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How long could you last if you had less income?

There is plenty of negative news around at the moment. Governments are shrinking the public service, power bills are rising and many companies are reducing staff. Looking overseas, times are tough in the US and Europe and we are fortunate that we don’t live in Greece or Spain.

So, how long could you last if you found yourself having to cope with less income? What have you done to protect your personal economy from the vagaries of the world economic situation?

Once upon a time, the standard answer to the no-money dilemma was to borrow against your home or spend more using your credit card.

If you haven’t figured out the formula for a sound financial foundation yet, let me be very clear: spend less than you make. While it’s popular to say that consumption drives our economy, it also drives our ever-increasing debt. The trick is to smooth out the hills and valleys of our consumption and earnings. Yes, there are times when we need to spend more. And there are times when we earn more. But if every time we have extra money we find a way to spend it all, that leaves nothing for the troughs in our financial lives. And that means turning to credit. Some of us never recover.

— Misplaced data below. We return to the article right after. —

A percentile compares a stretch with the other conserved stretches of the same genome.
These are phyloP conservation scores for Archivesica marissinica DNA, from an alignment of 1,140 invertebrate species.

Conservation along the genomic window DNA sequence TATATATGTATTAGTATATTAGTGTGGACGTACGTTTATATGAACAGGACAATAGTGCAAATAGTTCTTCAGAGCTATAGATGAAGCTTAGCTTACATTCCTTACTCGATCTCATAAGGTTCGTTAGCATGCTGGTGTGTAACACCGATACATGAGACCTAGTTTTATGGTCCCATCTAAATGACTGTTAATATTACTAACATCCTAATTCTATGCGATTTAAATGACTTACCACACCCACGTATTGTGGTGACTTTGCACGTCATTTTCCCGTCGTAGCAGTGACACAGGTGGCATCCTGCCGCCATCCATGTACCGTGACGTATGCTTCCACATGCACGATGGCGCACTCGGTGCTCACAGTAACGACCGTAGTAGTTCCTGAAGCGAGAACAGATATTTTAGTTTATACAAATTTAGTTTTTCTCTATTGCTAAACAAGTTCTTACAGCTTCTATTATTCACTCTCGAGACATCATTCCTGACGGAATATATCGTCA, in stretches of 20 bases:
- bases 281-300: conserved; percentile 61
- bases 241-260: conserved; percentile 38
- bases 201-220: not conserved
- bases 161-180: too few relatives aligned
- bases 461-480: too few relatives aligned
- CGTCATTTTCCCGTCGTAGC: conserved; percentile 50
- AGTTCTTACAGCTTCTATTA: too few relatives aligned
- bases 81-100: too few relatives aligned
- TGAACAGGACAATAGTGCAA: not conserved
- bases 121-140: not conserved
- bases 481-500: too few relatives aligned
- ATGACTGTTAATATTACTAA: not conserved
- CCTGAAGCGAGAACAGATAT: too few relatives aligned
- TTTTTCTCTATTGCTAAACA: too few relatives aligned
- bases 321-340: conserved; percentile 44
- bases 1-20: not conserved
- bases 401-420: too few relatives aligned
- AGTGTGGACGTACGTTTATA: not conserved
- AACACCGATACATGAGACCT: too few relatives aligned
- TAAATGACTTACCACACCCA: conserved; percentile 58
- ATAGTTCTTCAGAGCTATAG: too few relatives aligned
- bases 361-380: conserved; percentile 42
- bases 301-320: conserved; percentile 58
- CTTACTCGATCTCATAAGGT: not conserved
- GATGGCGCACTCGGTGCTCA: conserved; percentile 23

If you’re still buying the argument that a line of credit or a higher credit card limit is a great emergency fund, it’s time to wake up. Lines of credit are nothing more than debt traps. Do you really want to be unemployed and $20,000 deeper in debt a year from now?

Without the “security” of a line of credit and in anticipation of the wolf at the door, it’s time to make sure you have a real emergency fund in place. If you haven’t already started building an emergency fund, ask yourself how long you could hold on if your income suddenly evaporated. Still think a line of credit will do just fine? How deeply in debt are you prepared to go? And how much of your future income are you prepared to shell out in order to pay for having not been prepared financially?

Setting aside some of what you’re earning now for the eventual change in personal circumstances with which we’re all faced— unemployment, illness, death, divorce—is just good common sense. So start now and that way you will build up a cash reserve to tide you over when the unexpected happens. It is always better to use some of your savings than to go further into debt.

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